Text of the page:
Dreaming of a white Christmas? Here are the chances according to NOAA

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(NEW YORK) — Ahead of Christmas, the National Oceanic and Atmospheric Administration has released an interactive map that shows the average percent chance of seeing snow in towns across the country.

NOAA defines the meaning of a “white Christmas” if there is at least 1 inch of snow on the ground by 7 a.m. Christmas morning.

According to data collected by the NOAA over the course of 30 years, most large U.S. cities, from Boston to Chicago to Seattle, don’t typically have much of a chance of seeing a white Christmas on average.

Minneapolis-Saint Paul is the only large metropolitan area that has a likely chance this year, at 74%.

In the Northeast, Washington, D.C., normally has a 5% chance and New York City typically has a 13% chance of seeing a white Christmas on average.

Those out West have a bit more luck.

Aspen, Colorado, has almost a 100% chance of seeing a white Christmas and Breckenridge, Colorado, is not far behind with a 98% chance on average.

With the mild start to the winter season this year, the national snowfall average is behind across most of the U.S.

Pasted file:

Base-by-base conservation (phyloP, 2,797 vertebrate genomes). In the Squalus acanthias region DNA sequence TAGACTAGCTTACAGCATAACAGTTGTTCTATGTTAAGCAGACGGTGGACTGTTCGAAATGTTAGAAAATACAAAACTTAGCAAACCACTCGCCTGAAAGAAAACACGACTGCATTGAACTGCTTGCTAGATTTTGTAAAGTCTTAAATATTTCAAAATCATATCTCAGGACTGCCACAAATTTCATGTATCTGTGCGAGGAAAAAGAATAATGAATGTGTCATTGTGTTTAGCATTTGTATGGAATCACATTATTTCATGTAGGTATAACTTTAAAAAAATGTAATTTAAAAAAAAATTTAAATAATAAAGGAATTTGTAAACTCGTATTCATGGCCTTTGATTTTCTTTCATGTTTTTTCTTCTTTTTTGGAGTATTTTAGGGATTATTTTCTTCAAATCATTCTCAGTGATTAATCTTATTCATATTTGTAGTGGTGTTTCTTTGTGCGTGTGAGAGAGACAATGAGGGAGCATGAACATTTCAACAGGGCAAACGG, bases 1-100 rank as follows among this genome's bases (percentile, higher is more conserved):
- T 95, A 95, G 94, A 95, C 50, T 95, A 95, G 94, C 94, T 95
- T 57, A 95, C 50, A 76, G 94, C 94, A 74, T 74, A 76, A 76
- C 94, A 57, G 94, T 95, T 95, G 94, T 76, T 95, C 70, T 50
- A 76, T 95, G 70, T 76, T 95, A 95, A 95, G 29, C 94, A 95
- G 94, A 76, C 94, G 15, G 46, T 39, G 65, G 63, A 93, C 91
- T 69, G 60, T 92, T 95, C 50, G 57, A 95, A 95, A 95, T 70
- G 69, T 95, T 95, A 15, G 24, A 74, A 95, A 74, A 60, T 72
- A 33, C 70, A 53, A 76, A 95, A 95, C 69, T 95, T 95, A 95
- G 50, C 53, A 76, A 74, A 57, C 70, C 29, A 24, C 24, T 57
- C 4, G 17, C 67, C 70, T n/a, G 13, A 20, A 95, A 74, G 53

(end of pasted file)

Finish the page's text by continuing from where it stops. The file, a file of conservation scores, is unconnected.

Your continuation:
As of now, not much snow is expected east of the Rockies, where it is forecast to get warmer for most heading towards Christmas this year.

New York City, Philadelphia, Washington, D.C., Chicago, Detroit and Denver are not expected to see a white Christmas this year.

However, most of the Rocky Mountains and all of the West Coast at higher elevations will see snow on the ground.

Similarly, in the Northeast, snow will be on the ground at higher elevations, especially from upstate New York to Vermont, New Hampshire and Maine.

The forecast this year calls for a white Christmas in most of North Dakota, the northern half of Minnesota, northern Wisconsin and most northern parts of Michigan, including the Upper Peninsula.

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